Tag Archives: FedEx

To innovate better to ask for forgiveness than to ask for permission

Cultures of innovation are naturally dynamic. Employees think of new ideas and try them on the fly. Processes and procedures are fluid. There often is no one right answer to a problem, but rather experimentation drives many projects, efforts, assignments, and ultimately opportunities for improvement.

With that said, in my neck of the woods, businesses are the complete inverse.

Take a recent experience I had with the marketing manager of a telecommunications company based in Tijuana. With Startup Weekend Tijuana 4 coming this week, this marketing manager enthusiastically let me know that she signed up to participate. “Great!”, I said. But there was one minor problem: she didn’t want me to tell her boss about it.


According to her, the boss doesn’t want people to have their head occupied in anything other than what they’re supposed to be doing at work.

Sound familiar?

If you don’t like how things are done, tell a different story

If you don't like where you are going change your direction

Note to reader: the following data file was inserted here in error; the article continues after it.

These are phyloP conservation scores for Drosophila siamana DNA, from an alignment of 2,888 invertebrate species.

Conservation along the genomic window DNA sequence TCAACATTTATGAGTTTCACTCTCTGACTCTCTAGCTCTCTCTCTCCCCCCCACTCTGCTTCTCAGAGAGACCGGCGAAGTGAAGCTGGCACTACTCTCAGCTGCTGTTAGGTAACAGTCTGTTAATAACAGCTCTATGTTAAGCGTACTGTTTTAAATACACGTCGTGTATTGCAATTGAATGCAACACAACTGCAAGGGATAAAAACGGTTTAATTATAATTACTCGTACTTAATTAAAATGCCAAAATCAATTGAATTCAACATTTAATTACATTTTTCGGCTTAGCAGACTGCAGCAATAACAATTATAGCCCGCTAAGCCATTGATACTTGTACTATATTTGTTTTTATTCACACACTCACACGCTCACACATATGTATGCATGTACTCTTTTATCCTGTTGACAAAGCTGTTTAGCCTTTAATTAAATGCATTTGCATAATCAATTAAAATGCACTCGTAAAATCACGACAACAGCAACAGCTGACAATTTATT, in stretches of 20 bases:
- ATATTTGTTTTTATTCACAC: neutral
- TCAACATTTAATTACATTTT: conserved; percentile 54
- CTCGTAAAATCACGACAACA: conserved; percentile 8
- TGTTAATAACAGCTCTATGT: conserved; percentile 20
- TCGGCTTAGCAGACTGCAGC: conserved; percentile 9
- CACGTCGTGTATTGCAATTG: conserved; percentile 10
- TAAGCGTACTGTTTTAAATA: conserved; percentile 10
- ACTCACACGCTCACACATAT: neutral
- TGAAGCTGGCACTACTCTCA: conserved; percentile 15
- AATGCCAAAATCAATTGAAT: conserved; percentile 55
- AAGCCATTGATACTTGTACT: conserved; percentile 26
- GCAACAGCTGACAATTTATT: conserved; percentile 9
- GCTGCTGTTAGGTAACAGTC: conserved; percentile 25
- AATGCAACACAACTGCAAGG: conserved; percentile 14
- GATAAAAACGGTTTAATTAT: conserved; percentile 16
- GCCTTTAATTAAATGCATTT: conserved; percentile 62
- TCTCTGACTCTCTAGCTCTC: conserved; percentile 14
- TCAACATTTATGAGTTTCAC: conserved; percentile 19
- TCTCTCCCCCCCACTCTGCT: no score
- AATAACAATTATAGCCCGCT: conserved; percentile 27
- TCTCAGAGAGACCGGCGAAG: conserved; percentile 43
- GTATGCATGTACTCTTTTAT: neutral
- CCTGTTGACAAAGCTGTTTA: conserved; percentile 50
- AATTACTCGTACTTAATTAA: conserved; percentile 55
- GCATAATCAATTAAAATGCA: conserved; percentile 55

A typical marketing and sales person recently asked me why I don’t place ads on my blog to generate additional revenue. Being that this blog gets between 6K – 9K visits/month, I’m in a very good position to do so (I have gotten requests from companies to place ads). But, I don’t want to place ads.

I simply don’t like advertising. And, generating revenue from ads is not a narrative I want to be a part of.

When he heard my response, he thought I was crazy. In his own words: that is not smart.

my fedex order

Surprise and Delight: Two words that enable a memorable customer experience

Technology is an enabler. What is its hidden power when it comes to crafting a memorable customer experience?

Today more than ever, because of the rise of mass communication and customization, having a unique customer experience is a differentiator. Here’s how!

I recently purchased a new laptop directly from HP. Today, the process of buying online is commonplace. We all know the process: you buy, you get a receipt in your email, you then get a follow up receipt with the estimated time and a tracking code. With tracking code in hand, you get to see where your new toy is.

Knowing where your toy is and estimated time of delivery creates a sense of security, but also a sense of anxiety. And, if taken advantage of, a huge opportunity to “surprise and delight” to the provider. Let me explain: